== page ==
Mutations during initial infection allows bacteria to evade immune response

Bacteria that cause ulcers in humans undergo accelerated evolution during the initial stages of infection, allowing them to evade the immune system, according to new research by an international team of researchers including Penn State scientists. The study shows, for the first time, and in real... Read More

HIV on Trial: An Attempt to Cure the World’s Smallest Patients

New global clinical trial aims to replicate the mysterious “Mississippi baby” success. When an infant born with HIV was reportedly “cured” of the disease it seemed too good to be true. The success, detailed by researchers in March 2013 and later published in The New England Journal of Medicine,... Read More

Exploring a Parasitic Tunnel Boring Machine

Parasitic worm genome and biology provides a solid basis for the development of new interventions. Researchers have deduced essential biological and genetic information from the genome sequence of the whipworm, an intestinal parasitic worm that infects hundreds of millions of people in developin... Read More

ROCKS AND THEIR MICROBES: A CO-EVOLUTIONARY PARTNERSHIP

Miles beneath our feet, Earth’s rocky crust may seem a cold, dead place. On closer inspection it’s anything but.

Microbes have been making a home on and in rocks since…well, since the beginnings of life, some 3.5 billion years ago. The traditional view of rock-dwelling microbes is one of spar... Read More

'Sterile' Urine May Be a Myth

Many people have heard that human urine is devoid of germs, but a new study seems to question that idea.

"Doctors have been trained to believe that urine is germ-free," Dr. Linda Brubaker, dean of Loyola University Chicago Stritch School of Medicine, said in a university news release. "These ... Read More

New life form discovered at MSU, named after Bully

Some Mississippi State University students have discovered – and named – a new life form, a previously unknown organism discovered on campus in a mud puddle last September.

The newly classified organism – Ptolemeba bulliensis, a unicellular microscopic protest – was scooped from a courtyard b... Read More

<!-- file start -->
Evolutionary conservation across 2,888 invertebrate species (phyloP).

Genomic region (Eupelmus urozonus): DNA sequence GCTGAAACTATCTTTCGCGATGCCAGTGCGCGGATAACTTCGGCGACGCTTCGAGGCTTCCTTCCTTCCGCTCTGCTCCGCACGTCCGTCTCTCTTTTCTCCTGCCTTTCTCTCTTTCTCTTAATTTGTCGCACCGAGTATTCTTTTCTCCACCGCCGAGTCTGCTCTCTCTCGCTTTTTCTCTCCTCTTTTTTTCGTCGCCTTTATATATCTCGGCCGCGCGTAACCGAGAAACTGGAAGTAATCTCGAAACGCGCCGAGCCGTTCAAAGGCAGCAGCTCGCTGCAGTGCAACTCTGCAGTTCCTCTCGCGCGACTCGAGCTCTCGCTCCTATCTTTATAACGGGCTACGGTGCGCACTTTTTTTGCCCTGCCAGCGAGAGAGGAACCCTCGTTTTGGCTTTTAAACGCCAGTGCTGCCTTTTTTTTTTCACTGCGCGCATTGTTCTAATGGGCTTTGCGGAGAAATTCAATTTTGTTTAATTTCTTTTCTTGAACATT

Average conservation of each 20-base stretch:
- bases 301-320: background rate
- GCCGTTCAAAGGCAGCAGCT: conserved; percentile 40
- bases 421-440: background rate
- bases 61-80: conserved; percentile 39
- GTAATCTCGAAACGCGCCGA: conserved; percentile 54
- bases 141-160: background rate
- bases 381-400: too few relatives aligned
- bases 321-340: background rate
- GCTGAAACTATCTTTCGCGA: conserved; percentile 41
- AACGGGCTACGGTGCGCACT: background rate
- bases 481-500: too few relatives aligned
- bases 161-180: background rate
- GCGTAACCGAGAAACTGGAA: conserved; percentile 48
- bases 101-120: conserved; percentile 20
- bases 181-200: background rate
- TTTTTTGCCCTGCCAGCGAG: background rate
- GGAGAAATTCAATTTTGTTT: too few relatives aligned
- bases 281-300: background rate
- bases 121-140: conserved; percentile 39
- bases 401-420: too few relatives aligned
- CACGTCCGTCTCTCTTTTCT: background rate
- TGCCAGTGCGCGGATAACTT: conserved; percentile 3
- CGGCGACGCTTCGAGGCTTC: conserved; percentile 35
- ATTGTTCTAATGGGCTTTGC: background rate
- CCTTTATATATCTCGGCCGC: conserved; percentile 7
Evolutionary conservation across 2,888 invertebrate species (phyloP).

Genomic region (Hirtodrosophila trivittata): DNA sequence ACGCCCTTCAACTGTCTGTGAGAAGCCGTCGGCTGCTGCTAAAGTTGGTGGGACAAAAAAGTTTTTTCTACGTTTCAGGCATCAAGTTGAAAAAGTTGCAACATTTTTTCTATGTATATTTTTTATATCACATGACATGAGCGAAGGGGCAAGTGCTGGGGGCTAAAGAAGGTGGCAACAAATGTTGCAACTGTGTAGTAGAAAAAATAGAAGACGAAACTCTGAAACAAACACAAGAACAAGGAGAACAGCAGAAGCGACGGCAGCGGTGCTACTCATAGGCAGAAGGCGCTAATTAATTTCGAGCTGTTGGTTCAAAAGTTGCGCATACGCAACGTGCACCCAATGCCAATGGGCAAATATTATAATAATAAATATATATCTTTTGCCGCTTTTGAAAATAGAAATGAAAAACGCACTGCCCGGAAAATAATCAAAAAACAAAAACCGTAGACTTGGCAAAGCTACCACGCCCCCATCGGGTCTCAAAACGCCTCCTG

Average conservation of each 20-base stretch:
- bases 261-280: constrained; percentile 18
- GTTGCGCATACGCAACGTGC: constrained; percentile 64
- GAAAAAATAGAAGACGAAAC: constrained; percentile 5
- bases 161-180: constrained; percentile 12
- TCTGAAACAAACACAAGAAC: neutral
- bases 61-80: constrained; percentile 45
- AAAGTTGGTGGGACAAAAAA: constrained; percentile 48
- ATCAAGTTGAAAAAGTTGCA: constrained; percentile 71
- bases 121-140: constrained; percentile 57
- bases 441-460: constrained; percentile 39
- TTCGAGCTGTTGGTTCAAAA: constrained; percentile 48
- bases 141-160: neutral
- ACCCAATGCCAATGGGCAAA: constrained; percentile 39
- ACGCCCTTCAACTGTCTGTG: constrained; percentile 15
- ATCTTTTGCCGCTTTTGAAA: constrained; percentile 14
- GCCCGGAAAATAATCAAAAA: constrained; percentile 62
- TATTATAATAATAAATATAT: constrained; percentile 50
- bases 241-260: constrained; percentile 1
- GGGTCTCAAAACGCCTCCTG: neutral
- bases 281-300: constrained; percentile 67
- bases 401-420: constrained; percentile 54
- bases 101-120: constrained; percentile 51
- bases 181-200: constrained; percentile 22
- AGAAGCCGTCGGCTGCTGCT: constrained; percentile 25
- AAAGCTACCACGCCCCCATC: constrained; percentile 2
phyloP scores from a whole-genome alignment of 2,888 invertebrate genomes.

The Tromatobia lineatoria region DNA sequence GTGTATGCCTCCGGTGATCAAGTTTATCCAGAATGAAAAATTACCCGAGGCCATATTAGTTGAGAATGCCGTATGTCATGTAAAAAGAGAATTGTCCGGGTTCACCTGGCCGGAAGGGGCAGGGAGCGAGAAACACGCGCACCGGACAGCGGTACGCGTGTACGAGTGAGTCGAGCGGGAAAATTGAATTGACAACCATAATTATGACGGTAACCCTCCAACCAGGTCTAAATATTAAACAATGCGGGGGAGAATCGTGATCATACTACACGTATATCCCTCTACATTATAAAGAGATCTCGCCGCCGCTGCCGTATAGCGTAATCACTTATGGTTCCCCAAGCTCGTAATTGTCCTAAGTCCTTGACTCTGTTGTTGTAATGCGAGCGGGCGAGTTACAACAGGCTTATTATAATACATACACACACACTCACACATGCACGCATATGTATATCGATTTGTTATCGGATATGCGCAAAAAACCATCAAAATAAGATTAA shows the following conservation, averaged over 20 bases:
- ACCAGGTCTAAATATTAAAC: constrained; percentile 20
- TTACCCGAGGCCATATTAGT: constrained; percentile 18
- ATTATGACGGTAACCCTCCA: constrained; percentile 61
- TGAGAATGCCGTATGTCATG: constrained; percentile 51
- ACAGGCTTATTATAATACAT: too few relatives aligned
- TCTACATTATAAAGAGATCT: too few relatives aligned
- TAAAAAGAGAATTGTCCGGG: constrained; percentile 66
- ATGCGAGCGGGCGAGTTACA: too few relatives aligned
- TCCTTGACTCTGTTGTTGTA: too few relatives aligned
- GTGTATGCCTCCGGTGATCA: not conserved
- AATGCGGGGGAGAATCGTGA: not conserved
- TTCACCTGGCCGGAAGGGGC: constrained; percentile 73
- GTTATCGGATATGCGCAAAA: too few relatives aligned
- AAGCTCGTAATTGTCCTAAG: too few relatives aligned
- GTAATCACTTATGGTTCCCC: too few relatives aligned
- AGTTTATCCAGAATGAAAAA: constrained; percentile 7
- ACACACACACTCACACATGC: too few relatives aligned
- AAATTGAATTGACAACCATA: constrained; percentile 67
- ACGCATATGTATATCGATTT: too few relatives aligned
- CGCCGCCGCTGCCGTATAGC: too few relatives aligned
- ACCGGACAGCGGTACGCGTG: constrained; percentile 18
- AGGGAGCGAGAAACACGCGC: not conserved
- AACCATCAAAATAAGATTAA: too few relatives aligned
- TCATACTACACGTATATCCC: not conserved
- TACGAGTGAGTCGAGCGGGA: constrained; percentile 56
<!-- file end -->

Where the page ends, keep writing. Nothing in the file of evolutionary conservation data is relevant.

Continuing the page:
Malnutrition: Starving Children Lack Crucial Gut Bacteria

When children are starving, the bacteria that live in their intestines may determine whether they can be saved, scientists working in Bangladesh are reporting. And they say it may become imperative to find a way to give children bacteria as well as food.

The study, done by researchers from Wa... Read More

Wood-aged cheese: How science slices the debate over bacteria

So what's the big stink over wood-aged cheese anyway? Is it deadly or just delicious?

Artisanal cheese-makers raised a fuss recently when an FDA official suggested that wooden cheese shelves posed a public health risk because they were not "adequately cleanable," and could therefore harbor d... Read More

TWiV 289: Vinny and the capsids

Vinny and the capsids answer listener questions about the definition of life, state vaccination laws, the basic science funding problem, viral ecology, inactivation of viruses by pressure, and much more.


Hosts:  Read More

Bacteria could restore uranium mining aquifers

Wyoming’s resurgent uranium industry could get a further boost from University of Wyoming scientists, whose research on post-mining environmental restoration is yielding promising results.

Research in UW laboratories has shown that stimulating growth of native bacteria could be a more effecti... Read More